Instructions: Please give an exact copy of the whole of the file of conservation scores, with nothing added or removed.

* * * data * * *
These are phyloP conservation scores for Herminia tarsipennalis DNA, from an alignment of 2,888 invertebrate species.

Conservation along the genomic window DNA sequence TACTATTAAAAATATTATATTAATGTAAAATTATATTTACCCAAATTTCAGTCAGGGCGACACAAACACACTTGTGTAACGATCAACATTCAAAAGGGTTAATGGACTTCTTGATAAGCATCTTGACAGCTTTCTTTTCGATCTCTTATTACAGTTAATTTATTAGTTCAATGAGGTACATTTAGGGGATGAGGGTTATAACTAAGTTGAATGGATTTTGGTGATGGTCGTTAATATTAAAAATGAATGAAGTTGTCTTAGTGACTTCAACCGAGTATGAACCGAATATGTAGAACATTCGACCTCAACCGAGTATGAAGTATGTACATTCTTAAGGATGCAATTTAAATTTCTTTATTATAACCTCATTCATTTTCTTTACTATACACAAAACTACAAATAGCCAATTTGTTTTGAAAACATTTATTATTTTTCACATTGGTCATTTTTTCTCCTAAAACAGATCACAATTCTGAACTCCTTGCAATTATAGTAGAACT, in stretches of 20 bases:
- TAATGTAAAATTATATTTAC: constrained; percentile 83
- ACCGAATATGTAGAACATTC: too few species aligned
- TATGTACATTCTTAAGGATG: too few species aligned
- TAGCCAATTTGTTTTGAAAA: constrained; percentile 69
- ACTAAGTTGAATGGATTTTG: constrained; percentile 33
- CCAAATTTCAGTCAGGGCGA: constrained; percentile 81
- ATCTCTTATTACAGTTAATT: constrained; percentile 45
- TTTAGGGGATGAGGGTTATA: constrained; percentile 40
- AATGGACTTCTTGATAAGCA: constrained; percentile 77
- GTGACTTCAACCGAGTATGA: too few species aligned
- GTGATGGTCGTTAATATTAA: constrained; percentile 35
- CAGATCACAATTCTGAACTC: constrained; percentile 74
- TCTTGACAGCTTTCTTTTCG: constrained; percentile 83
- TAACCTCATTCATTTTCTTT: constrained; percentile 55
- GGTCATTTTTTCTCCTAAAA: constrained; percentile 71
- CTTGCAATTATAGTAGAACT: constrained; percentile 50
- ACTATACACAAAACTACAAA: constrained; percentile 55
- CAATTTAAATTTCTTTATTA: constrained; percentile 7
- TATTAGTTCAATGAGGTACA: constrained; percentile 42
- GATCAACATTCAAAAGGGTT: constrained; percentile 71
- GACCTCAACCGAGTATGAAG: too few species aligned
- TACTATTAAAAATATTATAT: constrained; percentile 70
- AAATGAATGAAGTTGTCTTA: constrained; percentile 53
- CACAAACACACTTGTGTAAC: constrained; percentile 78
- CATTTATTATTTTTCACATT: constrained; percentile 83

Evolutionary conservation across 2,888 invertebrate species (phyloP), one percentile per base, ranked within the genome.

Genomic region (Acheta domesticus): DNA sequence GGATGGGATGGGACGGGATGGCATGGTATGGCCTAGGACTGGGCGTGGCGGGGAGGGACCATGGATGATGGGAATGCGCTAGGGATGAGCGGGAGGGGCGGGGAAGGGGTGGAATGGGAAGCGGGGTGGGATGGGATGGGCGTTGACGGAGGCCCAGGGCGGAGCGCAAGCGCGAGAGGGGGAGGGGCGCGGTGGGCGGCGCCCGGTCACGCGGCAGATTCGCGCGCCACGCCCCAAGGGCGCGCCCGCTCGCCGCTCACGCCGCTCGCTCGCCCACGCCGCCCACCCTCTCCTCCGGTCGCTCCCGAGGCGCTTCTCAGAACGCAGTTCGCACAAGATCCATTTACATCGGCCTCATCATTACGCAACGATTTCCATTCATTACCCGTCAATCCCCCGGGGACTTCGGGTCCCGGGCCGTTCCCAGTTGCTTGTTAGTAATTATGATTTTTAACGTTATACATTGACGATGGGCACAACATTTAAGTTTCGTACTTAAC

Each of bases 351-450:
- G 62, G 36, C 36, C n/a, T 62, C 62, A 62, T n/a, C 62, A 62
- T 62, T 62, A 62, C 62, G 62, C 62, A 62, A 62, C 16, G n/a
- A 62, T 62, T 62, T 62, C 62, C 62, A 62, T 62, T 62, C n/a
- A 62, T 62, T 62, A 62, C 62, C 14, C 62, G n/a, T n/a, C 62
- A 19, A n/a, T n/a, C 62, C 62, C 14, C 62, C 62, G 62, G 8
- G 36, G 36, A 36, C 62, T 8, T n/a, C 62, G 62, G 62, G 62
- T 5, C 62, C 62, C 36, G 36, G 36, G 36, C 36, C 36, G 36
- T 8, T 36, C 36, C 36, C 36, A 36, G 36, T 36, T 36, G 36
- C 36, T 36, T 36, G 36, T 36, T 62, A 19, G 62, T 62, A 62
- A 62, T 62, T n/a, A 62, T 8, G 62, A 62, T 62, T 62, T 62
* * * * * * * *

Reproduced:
These are phyloP conservation scores for Herminia tarsipennalis DNA, from an alignment of 2,888 invertebrate species.

Conservation along the genomic window DNA sequence TACTATTAAAAATATTATATTAATGTAAAATTATATTTACCCAAATTTCAGTCAGGGCGACACAAACACACTTGTGTAACGATCAACATTCAAAAGGGTTAATGGACTTCTTGATAAGCATCTTGACAGCTTTCTTTTCGATCTCTTATTACAGTTAATTTATTAGTTCAATGAGGTACATTTAGGGGATGAGGGTTATAACTAAGTTGAATGGATTTTGGTGATGGTCGTTAATATTAAAAATGAATGAAGTTGTCTTAGTGACTTCAACCGAGTATGAACCGAATATGTAGAACATTCGACCTCAACCGAGTATGAAGTATGTACATTCTTAAGGATGCAATTTAAATTTCTTTATTATAACCTCATTCATTTTCTTTACTATACACAAAACTACAAATAGCCAATTTGTTTTGAAAACATTTATTATTTTTCACATTGGTCATTTTTTCTCCTAAAACAGATCACAATTCTGAACTCCTTGCAATTATAGTAGAACT, in stretches of 20 bases:
- TAATGTAAAATTATATTTAC: constrained; percentile 83
- ACCGAATATGTAGAACATTC: too few species aligned
- TATGTACATTCTTAAGGATG: too few species aligned
- TAGCCAATTTGTTTTGAAAA: constrained; percentile 69
- ACTAAGTTGAATGGATTTTG: constrained; percentile 33
- CCAAATTTCAGTCAGGGCGA: constrained; percentile 81
- ATCTCTTATTACAGTTAATT: constrained; percentile 45
- TTTAGGGGATGAGGGTTATA: constrained; percentile 40
- AATGGACTTCTTGATAAGCA: constrained; percentile 77
- GTGACTTCAACCGAGTATGA: too few species aligned
- GTGATGGTCGTTAATATTAA: constrained; percentile 35
- CAGATCACAATTCTGAACTC: constrained; percentile 74
- TCTTGACAGCTTTCTTTTCG: constrained; percentile 83
- TAACCTCATTCATTTTCTTT: constrained; percentile 55
- GGTCATTTTTTCTCCTAAAA: constrained; percentile 71
- CTTGCAATTATAGTAGAACT: constrained; percentile 50
- ACTATACACAAAACTACAAA: constrained; percentile 55
- CAATTTAAATTTCTTTATTA: constrained; percentile 7
- TATTAGTTCAATGAGGTACA: constrained; percentile 42
- GATCAACATTCAAAAGGGTT: constrained; percentile 71
- GACCTCAACCGAGTATGAAG: too few species aligned
- TACTATTAAAAATATTATAT: constrained; percentile 70
- AAATGAATGAAGTTGTCTTA: constrained; percentile 53
- CACAAACACACTTGTGTAAC: constrained; percentile 78
- CATTTATTATTTTTCACATT: constrained; percentile 83

Evolutionary conservation across 2,888 invertebrate species (phyloP), one percentile per base, ranked within the genome.

Genomic region (Acheta domesticus): DNA sequence GGATGGGATGGGACGGGATGGCATGGTATGGCCTAGGACTGGGCGTGGCGGGGAGGGACCATGGATGATGGGAATGCGCTAGGGATGAGCGGGAGGGGCGGGGAAGGGGTGGAATGGGAAGCGGGGTGGGATGGGATGGGCGTTGACGGAGGCCCAGGGCGGAGCGCAAGCGCGAGAGGGGGAGGGGCGCGGTGGGCGGCGCCCGGTCACGCGGCAGATTCGCGCGCCACGCCCCAAGGGCGCGCCCGCTCGCCGCTCACGCCGCTCGCTCGCCCACGCCGCCCACCCTCTCCTCCGGTCGCTCCCGAGGCGCTTCTCAGAACGCAGTTCGCACAAGATCCATTTACATCGGCCTCATCATTACGCAACGATTTCCATTCATTACCCGTCAATCCCCCGGGGACTTCGGGTCCCGGGCCGTTCCCAGTTGCTTGTTAGTAATTATGATTTTTAACGTTATACATTGACGATGGGCACAACATTTAAGTTTCGTACTTAAC

Each of bases 351-450:
- G 62, G 36, C 36, C n/a, T 62, C 62, A 62, T n/a, C 62, A 62
- T 62, T 62, A 62, C 62, G 62, C 62, A 62, A 62, C 16, G n/a
- A 62, T 62, T 62, T 62, C 62, C 62, A 62, T 62, T 62, C n/a
- A 62, T 62, T 62, A 62, C 62, C 14, C 62, G n/a, T n/a, C 62
- A 19, A n/a, T n/a, C 62, C 62, C 14, C 62, C 62, G 62, G 8
- G 36, G 36, A 36, C 62, T 8, T n/a, C 62, G 62, G 62, G 62
- T 5, C 62, C 62, C 36, G 36, G 36, G 36, C 36, C 36, G 36
- T 8, T 36, C 36, C 36, C 36, A 36, G 36, T 36, T 36, G 36
- C 36, T 36, T 36, G 36, T 36, T 62, A 19, G 62, T 62, A 62
- A 62, T 62, T n/a, A 62, T 8, G 62, A 62, T 62, T 62, T 62